On numerous occasions, I’ve written about the sharp increase in the number of startups that are getting off the ground. And while we don’t write about them all – What can I say? We’re picky – we love them all. I hope to meet some of them when I visit the newest startup launch pads, appropriately named the Launch conference.
The conference was started by Mahalo founder Jason Calacanis, who was previously involved with other launch events. The conference is being held in San Francisco next week on Feb. 23 and 24, and I’ll be part of the grand jury of the event. I hope to find some awesome companies and look forward to sharing their stories. (GigaOM readers can register here for a 20 percent discount.)
While many startups are going to launch next week, a whole new crew of entrepreneurs are getting ready to start their ventures. If you’re one of them, you should check out i/o Ventures’ startup program. The San Francisco-based tech incubator is looking for folks to join its next start-up class, which kicks on March 15. The deadline for application submission is Feb. 21.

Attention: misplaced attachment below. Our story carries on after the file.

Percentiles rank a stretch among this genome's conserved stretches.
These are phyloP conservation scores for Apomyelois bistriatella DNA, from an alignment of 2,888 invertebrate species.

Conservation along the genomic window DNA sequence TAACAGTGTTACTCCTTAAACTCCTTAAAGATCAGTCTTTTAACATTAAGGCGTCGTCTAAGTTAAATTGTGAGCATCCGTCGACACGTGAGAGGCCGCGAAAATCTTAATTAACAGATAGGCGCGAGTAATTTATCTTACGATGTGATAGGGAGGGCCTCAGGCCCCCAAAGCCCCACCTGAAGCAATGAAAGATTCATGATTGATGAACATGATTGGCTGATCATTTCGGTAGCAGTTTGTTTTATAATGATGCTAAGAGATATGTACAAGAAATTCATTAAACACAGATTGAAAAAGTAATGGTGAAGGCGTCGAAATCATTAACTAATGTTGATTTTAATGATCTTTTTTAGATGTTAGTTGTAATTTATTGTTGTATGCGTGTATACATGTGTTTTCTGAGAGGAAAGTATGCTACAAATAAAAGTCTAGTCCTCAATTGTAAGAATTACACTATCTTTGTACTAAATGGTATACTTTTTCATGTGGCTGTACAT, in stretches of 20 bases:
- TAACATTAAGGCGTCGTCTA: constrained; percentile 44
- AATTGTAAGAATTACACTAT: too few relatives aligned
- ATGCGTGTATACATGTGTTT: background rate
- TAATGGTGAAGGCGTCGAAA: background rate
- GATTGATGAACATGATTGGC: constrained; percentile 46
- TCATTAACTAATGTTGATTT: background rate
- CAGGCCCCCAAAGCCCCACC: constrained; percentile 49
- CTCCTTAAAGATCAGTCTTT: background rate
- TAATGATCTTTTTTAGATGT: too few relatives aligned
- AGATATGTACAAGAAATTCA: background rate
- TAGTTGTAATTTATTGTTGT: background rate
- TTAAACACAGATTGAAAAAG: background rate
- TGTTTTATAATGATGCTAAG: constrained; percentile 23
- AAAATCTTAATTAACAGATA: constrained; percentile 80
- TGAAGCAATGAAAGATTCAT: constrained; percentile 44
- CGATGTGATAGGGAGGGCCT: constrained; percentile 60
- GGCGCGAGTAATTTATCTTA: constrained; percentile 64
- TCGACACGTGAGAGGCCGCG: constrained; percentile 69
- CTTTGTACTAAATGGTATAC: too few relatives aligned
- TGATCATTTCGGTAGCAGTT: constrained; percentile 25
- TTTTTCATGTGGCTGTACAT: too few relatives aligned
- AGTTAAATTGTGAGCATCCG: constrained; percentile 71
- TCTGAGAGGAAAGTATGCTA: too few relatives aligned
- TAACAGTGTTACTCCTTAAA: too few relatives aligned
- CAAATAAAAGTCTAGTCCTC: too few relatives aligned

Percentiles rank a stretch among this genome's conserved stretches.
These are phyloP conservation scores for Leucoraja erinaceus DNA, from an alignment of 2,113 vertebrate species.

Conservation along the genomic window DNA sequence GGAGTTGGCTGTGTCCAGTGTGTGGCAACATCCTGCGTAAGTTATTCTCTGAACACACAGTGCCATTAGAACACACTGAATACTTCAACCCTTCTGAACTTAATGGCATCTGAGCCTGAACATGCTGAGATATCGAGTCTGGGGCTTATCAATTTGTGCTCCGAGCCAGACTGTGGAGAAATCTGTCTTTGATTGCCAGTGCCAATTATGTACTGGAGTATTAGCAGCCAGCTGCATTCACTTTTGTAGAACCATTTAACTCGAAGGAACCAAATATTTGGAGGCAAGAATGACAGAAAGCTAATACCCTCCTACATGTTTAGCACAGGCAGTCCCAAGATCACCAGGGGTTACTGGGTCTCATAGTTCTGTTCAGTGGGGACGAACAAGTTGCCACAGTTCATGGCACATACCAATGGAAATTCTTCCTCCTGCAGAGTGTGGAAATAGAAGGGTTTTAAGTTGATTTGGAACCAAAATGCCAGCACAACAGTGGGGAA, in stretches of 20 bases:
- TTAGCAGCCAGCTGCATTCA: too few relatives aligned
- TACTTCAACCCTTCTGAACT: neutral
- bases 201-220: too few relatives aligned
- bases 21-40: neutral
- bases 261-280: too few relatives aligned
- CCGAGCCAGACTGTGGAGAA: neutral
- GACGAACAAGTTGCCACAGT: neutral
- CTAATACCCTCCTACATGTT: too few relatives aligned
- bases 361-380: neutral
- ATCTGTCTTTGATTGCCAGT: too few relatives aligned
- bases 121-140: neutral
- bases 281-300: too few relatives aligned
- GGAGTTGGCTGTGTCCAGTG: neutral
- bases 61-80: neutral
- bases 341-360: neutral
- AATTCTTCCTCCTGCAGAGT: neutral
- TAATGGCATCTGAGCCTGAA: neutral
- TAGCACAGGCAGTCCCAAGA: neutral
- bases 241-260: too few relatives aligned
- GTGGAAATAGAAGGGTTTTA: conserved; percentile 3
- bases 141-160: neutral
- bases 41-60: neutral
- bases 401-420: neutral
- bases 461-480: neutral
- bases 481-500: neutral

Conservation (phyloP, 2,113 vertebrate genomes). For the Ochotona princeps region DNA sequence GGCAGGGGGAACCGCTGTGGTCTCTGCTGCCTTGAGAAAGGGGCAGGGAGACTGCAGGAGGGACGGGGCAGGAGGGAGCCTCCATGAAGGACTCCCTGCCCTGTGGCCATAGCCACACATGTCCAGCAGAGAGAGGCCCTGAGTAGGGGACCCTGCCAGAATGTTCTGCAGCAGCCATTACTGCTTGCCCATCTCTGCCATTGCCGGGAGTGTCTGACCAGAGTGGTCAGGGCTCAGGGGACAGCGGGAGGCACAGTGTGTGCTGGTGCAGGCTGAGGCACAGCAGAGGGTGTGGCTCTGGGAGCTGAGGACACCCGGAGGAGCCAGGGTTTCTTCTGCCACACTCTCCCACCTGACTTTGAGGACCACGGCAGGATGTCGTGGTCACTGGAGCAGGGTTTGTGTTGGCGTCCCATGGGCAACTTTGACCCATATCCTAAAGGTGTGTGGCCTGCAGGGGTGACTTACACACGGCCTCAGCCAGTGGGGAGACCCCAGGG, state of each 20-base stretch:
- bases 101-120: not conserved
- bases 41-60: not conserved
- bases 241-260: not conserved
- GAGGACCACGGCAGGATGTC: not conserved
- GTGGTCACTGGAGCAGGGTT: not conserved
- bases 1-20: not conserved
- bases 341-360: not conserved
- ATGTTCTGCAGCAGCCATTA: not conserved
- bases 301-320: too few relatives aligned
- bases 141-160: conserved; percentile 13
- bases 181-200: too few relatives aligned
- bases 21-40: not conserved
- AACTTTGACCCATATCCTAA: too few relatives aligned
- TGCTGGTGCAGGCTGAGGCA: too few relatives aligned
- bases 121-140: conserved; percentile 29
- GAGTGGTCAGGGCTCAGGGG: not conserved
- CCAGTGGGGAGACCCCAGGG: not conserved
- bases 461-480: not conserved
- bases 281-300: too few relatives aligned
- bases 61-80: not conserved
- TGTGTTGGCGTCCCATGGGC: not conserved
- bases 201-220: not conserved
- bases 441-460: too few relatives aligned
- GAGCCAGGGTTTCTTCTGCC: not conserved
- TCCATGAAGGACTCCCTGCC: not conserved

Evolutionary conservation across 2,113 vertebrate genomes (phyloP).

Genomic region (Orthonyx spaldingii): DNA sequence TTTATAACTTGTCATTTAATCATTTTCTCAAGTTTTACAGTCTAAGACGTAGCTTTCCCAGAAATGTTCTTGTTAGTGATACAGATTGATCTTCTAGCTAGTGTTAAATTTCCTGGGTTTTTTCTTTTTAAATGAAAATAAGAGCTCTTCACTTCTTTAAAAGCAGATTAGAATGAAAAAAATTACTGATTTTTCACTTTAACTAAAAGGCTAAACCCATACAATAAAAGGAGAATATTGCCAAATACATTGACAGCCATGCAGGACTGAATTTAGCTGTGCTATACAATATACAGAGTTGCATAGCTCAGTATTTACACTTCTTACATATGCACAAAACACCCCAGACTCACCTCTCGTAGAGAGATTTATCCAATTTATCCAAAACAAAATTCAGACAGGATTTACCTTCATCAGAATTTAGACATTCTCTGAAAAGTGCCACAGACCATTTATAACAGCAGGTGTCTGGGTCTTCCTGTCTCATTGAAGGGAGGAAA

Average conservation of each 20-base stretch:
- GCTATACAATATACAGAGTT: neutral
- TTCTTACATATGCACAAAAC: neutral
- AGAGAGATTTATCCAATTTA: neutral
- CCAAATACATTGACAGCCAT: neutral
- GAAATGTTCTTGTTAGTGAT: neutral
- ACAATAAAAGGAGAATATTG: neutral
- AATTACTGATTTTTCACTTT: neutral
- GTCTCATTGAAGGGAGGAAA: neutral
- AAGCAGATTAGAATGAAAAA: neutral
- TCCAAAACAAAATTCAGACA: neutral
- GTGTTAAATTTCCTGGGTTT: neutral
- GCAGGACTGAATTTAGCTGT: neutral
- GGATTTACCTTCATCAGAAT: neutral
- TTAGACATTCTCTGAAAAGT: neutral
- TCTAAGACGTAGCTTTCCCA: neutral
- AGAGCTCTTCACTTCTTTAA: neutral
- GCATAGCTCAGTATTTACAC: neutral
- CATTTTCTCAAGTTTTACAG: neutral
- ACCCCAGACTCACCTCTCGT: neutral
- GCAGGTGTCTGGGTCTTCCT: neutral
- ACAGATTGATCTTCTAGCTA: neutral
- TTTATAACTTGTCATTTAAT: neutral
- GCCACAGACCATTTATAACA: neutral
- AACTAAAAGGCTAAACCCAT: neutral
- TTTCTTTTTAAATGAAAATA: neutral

It is a 3-month program that helps companies through the early stages of company creation. The first class from i/o had six companies, of which four got funded and are on to the next stage. Of the six, two — Damn The Radio and Social Vision – were acquired. I am going to be speaking at i/o about the importance of PR and how to get most attention for your start-up.
One thought on “Hello Startups, See You at Launch Conference & i/o Ventures’ Next Class”
I think Calacanis is full of it (and of himself). He’s very one dimensional in the way that he approaches starting a business, especially when it comes to funding. I think the biggest problem with the culture around tech startups is that no one cares about building a lasting, durable business, and that’s why the shelf life of these companies is so short. Build, get some money, then flip or die. Newsflash to people with those dreams: You won’t be the next Facebook or Twitter.
I think the best example of this was when David Heinemeier Hansson of 37signals (known for being fiercely independent and profitable without outside cash) took him to task on his own video show. I wish the technology world would spend more time focusing on how to build sustainable and durable businesses that solve problems and not how to get rich quickly.